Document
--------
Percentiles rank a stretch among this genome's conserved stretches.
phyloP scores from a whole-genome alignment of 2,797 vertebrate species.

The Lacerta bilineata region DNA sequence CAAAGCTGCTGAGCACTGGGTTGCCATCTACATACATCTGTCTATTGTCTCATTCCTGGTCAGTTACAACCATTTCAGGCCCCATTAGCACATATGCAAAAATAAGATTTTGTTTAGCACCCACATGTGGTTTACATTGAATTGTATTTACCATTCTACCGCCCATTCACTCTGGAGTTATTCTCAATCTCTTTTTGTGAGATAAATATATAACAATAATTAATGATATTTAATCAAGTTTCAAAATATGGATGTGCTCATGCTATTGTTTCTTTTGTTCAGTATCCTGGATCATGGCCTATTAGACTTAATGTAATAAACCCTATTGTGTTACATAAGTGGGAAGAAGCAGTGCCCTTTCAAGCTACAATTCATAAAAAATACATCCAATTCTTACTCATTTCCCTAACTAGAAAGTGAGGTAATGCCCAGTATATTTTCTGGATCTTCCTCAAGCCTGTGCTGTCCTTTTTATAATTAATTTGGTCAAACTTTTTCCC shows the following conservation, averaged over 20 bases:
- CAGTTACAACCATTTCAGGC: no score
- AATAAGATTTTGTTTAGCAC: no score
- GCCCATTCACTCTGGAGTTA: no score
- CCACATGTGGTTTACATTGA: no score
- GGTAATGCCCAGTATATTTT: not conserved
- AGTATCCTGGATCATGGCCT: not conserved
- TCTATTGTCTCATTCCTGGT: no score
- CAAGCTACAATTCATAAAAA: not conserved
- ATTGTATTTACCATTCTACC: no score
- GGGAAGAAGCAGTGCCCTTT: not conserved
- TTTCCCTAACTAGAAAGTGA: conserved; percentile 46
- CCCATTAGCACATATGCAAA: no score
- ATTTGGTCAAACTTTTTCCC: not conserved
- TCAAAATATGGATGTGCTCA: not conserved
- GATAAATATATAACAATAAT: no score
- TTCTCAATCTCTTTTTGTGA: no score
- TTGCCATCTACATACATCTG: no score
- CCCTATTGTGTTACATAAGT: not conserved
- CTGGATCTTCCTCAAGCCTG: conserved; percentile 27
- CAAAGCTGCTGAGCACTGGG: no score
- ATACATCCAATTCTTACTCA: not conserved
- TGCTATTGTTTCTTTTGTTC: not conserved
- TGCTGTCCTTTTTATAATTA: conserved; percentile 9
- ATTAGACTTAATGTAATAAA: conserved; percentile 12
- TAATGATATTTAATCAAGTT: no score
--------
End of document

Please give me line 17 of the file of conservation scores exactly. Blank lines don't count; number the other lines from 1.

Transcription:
- TCAAAATATGGATGTGCTCA: not conserved